LOWER TOWNSHIP — In this modern age of fleeting digital things, the work of TMU Inc. seems almost magical.
Within the family firm’s large machine shop, hidden among suburban homes near the Cape May Canal, hard metal is transformed into literally any shape imaginable.
Several dozen machines — from very large to small, from quite old to brand new — cut, shave, drill, groove, grind and polish metal into the exact shapes needed by manufacturers, government agencies, ride operators and anyone else dependent on just about any precise metal part.
Owner Robert J. Bartle, of Lower Township, said one of his bigger customers is Jomar Corp. in Pleasantville, which needs all kinds of parts for the blow-molding machines it manufactures and sells globally to companies that make bottles and such.
At times, TMU — Tooling & Manufacturing Unlimited — has made complete machines itself. The largest, Bartle said, was a machine for Campbell Soup that can fill 1,000 cans of soup a minute.
Other orders come in for parts small enough to almost fit beneath your fingernail, he said.
The glass industry in Cumberland County is another source of customers, he said. Nipro Glass, for example, needs parts for machines that make vials, syringes, tubing and cartridges.
But the variety of jobs the business bids on and wins is almost as diverse as the mechanical creations around the world.
Last week, TMU was finishing up 6-foot pieces of stainless steel shaped a bit like propellers. Bartle said they will be used in a water turbine that will be put into a river in Africa to create electricity from its flow.
This ability to craft metal into any shape for almost anyone requires a large and varied assortment of machines, and a highly skilled and experienced crew of machinists to operate them.
The machine of choice these days is the Haas CNC, which stands for “computer numerical control.” Put your part design and specs into a California-made Haas, change the cutting heads and tools on it as needed, and it will carve away the unwanted metal from the part while a shower of cutting oil keeps the friction heat down.
Bartle said TMU now has 10 of these Haas machines. The newest and also the biggest, at 15 feet across, already has handled several jobs in its first weeks at the plant. It cost $150,000.
His first Haas CNC, acquired in 1999, has been used every working day since without any downtime, he said.
For some big jobs, TMU needs a much larger and much older machine, an SIP jig borer about a dozen feet tall and wide.
Bartle said the machine, Swiss made in 1942 and still running perfectly, is itself the epitome of machining ability, with all of its parts as precisely fitted as the workings of a watch.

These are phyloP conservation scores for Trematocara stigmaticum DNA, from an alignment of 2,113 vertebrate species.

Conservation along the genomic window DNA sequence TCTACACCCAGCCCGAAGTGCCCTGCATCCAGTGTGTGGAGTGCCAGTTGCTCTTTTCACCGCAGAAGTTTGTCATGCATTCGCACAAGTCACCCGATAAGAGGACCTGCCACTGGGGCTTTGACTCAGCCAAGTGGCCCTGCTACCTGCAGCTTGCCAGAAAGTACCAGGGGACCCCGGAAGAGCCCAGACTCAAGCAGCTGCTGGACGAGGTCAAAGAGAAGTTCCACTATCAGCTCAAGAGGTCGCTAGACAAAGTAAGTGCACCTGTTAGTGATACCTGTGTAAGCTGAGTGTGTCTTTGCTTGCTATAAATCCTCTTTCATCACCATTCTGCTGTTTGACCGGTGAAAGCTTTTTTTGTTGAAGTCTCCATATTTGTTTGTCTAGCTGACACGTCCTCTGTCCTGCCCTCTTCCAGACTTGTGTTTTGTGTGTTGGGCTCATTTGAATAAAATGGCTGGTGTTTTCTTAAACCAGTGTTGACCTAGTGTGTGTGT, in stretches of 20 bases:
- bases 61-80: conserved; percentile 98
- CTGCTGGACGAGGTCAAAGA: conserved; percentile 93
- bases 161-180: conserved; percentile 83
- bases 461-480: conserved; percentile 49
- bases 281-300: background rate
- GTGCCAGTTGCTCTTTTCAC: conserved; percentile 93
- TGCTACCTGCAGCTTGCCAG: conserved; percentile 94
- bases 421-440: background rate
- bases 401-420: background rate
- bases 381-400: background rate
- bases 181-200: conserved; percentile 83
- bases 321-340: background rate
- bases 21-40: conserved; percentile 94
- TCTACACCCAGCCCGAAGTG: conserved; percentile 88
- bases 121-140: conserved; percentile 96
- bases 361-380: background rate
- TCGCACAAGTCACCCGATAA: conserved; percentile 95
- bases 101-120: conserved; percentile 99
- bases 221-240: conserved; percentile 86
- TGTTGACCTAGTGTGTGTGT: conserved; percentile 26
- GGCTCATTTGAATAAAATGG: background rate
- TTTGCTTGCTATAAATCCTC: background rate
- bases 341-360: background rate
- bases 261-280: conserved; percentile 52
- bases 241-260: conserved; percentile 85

TMU also has lathes with 12-foot beds, a hydraulic precision grinder, many other grinders, a sandblasting/glass-beading room, drill presses and a full welding shop.
For aluminum work, primarily fancy tops and railings for boats, TMU has another shop at nearby Heritage Towers, a boat outfitter.
Operating the company’s machinery requires skills that can come only from long training, apprenticeship and then time on the job.
Bartle grew up in the business, founded by his father in 1966, starting work at age 15.
He said he trained for years at a vocational/technical school in Camden County, served apprenticeships for four years, worked in the shop on all the machines and took additional classes at night school.
Even after all the training and apprenticing, “in the shop it takes you a good 10 years to really know what you’re doing,” he said.
His son, Mark Andrew Bartle, 34, of Lower Township, started even younger, at age 10.
Shop foreman Jimmy Szigeti, 54, of Green Creek, said he started work at TMU when he was 16 years old.
He, too, has blazed a career path for his son, Michael, who recently started work in the shop at age 17.
These skilled workers and their machines can do so much with metal that it’s almost easier to say what they can’t do.
While the shop makes parts for the Morey Organization in Wildwood, there are certain “life or death parts” on rides which operators are required to replace only with originals from the manufacturers, Robert Bartle said.
And for certain metal processes, such as chrome or nickel plating or sheet-metal fabrication, TMU farms the work to businesses in the Philadelphia area, he said.
In the recession and since, TMU “has had its ups and downs, like anybody else, but business was pretty good the last couple of years,” Bartle said.
This summer orders have slowed, which he said is an early indicator that a slowdown is ahead in the manufacturing sector, where the bulk of his customers are.
Machine shops in New Jersey haven’t gotten back to their levels of a decade ago, when American manufacturers were suffering less from work going overseas, especially to China.
In 2002, there were 531 shops in the state with 3,634 total employees, federal Labor Department data show. A steady decadelong decline reduced the number of N.J. machine shops to 390 last year, but the number of employees rebounded to 3,383 workers after hitting a low of 3,110 in 2010.
Total wages at private machine shops in the state have held up even better for the skilled work force, hitting a 10-year high of $184 million last year, up from $156 million in 2002.
The challenges of the future will be for Mark Bartle.
“He’s running the shop now. I’m demoting myself to a helper,” Robert Bartle said, smiling.
Without a third generation to take over, TMU might have contributed to the trend of good, big machine shops disappearing.
“I’m very fortunate,” he said. “A lot of guys my age or older have nice shops and just end up closing them. They don’t have anybody to take over.”
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